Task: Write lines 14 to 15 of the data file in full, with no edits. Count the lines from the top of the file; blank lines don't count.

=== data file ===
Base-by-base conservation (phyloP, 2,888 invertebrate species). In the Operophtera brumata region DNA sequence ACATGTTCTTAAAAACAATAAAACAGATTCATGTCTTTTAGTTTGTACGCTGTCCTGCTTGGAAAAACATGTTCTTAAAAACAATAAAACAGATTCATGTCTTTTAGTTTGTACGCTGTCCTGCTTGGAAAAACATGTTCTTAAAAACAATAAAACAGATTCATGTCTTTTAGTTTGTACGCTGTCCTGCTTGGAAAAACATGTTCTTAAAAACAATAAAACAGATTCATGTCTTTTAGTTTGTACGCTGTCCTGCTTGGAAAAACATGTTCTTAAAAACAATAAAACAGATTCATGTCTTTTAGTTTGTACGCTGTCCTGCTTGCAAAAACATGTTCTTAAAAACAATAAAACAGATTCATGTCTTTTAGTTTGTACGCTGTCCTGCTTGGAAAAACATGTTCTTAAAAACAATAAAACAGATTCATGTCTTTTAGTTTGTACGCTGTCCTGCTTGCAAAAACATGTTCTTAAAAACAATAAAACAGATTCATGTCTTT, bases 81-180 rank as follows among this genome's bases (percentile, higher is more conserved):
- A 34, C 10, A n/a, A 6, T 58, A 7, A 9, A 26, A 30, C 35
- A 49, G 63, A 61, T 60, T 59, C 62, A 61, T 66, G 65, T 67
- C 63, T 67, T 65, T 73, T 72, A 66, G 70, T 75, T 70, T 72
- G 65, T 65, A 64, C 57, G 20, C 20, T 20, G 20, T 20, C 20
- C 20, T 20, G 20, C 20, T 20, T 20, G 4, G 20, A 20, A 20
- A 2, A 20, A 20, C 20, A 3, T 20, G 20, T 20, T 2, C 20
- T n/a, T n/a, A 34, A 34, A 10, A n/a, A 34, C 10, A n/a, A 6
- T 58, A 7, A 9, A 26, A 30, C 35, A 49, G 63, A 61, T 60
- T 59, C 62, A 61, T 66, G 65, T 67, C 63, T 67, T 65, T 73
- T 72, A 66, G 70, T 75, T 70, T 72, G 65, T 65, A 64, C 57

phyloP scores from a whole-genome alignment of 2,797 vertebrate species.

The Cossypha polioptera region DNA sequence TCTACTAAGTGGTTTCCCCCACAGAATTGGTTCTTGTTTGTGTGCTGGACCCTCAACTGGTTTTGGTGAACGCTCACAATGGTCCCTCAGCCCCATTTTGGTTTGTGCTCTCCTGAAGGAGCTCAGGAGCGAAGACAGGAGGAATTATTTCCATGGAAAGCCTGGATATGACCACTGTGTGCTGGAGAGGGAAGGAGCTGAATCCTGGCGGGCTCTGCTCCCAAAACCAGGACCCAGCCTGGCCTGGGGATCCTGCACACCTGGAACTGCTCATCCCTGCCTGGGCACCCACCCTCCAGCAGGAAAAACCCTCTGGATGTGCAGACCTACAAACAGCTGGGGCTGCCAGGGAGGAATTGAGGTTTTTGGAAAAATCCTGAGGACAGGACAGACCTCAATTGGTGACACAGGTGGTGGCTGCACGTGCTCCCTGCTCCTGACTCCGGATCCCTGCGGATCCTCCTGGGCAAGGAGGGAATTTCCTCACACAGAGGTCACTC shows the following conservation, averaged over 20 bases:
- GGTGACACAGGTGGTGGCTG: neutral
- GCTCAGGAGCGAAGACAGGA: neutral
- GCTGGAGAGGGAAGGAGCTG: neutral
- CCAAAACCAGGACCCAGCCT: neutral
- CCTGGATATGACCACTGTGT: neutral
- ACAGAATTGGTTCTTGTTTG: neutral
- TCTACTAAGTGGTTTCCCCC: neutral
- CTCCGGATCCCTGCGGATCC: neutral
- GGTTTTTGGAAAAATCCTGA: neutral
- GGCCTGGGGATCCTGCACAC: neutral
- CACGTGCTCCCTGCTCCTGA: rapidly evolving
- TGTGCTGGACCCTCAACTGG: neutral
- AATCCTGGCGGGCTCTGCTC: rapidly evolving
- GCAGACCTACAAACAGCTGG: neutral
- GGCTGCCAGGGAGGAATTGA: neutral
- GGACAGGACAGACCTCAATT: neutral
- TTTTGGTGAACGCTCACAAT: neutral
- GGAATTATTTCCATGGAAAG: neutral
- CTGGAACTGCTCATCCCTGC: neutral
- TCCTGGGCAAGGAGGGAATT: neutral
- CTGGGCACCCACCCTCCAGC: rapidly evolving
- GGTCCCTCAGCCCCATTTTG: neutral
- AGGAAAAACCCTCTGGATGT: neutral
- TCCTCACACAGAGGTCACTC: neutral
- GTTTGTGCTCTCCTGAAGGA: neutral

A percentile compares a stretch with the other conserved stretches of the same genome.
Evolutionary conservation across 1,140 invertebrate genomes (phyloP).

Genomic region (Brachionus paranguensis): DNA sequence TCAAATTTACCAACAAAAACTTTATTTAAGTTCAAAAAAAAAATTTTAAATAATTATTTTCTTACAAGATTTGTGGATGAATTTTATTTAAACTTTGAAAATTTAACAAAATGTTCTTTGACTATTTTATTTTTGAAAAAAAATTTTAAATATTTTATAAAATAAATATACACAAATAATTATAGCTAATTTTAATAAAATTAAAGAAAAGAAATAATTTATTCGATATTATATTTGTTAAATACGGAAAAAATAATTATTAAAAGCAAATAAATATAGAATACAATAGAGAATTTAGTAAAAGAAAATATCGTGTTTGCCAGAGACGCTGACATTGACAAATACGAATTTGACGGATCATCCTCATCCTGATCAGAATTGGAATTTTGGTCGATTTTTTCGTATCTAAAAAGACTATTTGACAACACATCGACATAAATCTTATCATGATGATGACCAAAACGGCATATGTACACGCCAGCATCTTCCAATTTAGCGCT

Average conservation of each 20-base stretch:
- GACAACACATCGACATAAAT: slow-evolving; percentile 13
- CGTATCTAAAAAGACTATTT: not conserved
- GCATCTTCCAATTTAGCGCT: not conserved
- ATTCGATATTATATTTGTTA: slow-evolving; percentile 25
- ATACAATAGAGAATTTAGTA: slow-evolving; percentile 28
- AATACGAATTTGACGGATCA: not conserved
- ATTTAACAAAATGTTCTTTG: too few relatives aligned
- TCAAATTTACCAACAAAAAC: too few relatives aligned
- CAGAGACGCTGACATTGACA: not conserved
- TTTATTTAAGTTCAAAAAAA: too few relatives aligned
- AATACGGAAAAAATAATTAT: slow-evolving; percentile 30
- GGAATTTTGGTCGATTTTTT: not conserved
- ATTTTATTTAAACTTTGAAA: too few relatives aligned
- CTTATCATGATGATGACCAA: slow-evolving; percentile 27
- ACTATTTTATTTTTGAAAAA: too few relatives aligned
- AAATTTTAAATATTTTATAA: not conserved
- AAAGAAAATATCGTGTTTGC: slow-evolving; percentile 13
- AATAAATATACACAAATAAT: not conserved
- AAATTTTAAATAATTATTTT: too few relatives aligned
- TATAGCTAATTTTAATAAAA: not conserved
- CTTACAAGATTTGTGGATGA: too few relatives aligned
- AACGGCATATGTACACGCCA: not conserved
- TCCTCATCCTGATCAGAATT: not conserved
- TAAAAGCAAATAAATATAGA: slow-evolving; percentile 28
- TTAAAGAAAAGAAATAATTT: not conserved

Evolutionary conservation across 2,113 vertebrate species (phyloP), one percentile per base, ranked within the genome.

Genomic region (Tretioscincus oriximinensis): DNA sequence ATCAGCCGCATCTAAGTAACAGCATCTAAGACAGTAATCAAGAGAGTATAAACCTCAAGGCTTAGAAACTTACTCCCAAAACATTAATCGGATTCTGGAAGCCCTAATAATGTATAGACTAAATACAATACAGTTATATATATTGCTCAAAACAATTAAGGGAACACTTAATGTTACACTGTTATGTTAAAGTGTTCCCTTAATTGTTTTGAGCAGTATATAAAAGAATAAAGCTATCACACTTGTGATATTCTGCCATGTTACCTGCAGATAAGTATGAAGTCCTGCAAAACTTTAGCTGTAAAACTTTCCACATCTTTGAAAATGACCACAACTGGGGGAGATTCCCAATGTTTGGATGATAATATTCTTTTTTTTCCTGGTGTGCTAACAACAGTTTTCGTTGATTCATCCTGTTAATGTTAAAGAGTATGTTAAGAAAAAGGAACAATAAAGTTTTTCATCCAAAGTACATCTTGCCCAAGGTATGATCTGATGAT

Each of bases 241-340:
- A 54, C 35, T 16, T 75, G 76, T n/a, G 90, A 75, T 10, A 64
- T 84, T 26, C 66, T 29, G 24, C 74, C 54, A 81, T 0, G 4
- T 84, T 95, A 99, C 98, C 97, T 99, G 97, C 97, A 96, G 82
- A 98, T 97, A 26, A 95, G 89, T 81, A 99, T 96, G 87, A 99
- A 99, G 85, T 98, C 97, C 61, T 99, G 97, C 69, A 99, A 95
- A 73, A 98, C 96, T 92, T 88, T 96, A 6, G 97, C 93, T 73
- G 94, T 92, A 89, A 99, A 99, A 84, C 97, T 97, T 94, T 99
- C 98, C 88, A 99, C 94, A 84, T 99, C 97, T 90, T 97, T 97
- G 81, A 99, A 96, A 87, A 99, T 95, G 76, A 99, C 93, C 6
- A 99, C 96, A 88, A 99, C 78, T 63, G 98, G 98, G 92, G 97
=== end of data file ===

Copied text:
- GGTGACACAGGTGGTGGCTG: neutral
- GCTCAGGAGCGAAGACAGGA: neutral